New Animation Explains How Lunar Trailblazer Will Identify Lunar Water

6 March 2020

A new animation created by Pasadena City College intern Emily Felder was released by the Lunar Trailblazer team on March 6th, 2020. “It’s really important to find ways to explain high-level science for a general audience,” says Felder. “Animations like this help to concisely and clearly communicate what it is we’re doing with the Lunar Trailblazer mission.”

The first part of the animation shows how Lunar Trailblazer expands upon previous missions. Lunar Trailblazer’s High-resolution Volatiles and Minerals Mapper (HVM3) builds upon the heritage of the Moon Mineralogy Mapper (M3), an infrared spectrometer aboard the Chandrayaan-1 that first detected water on the Moon’s surface in the infrared wavelengths using measures of reflected light. However, the detection of water was based on a diagnostic absorption around 3 micrometers—right at the detection limit of M3. Lunar Trailblazer’s HVM3 instrument extends the wavelength range to longer wavelengths, to fully characterize the 3-micrometer water absorption.

The second half of the animation demonstrates how the amount of reflected light at different wavelengths changes with temperature—and how it becomes difficult to characterize the 3-micrometer water absorption as temperature increases. “That’s why we need measurements at longer wavelengths to constrain the temperature,” explains Felder. By constraining the temperature with measurements beyond 3-micrometer with HVM3 and with Lunar Trailblazer’s Lunar Thermal Mapper (LTM) instrument, the 3-micrometer water absorption can be fully characterized.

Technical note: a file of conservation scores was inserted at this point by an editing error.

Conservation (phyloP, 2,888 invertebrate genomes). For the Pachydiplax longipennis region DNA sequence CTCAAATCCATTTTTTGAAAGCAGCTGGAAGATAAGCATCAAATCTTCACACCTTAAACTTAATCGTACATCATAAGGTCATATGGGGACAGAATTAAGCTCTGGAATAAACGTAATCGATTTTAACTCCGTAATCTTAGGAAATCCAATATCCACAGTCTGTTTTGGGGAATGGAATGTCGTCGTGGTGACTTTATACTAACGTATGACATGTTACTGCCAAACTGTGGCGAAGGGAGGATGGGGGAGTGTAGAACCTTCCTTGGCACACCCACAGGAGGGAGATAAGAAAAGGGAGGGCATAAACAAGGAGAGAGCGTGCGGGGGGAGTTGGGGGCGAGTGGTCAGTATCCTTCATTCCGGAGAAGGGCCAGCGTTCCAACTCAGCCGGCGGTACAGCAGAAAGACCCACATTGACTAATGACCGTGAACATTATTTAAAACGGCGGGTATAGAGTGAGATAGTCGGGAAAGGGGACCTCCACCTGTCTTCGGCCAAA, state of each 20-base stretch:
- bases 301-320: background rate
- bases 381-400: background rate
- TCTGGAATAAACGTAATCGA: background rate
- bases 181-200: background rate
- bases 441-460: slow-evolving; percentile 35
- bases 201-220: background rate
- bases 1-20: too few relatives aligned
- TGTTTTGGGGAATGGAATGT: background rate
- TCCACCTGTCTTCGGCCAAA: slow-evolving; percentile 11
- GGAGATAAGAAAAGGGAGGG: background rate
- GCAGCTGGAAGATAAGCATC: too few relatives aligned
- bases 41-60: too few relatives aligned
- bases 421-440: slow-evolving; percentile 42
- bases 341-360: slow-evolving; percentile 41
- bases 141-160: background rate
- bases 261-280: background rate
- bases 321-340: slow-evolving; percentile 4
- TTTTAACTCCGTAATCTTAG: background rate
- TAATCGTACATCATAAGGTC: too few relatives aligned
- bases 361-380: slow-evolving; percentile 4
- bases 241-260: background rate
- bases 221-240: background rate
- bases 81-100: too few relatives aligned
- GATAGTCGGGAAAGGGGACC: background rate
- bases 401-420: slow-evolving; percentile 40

Felder’s next step is to create a voiceover to explain the science behind the animation. “Right now, the animation works well for presentations and talks,” she says, “but for viewers online, it will be helpful to have an auditory explanation to accompany the visuals.” Felder’s continued work will help communicate Lunar Trailblazer to all audiences and generate excitement about lunar science and exploration.



By Jasper Miura
Jasper Miura is a Research Technician Associate and Lunar Trailblazer Science Manager at Caltech.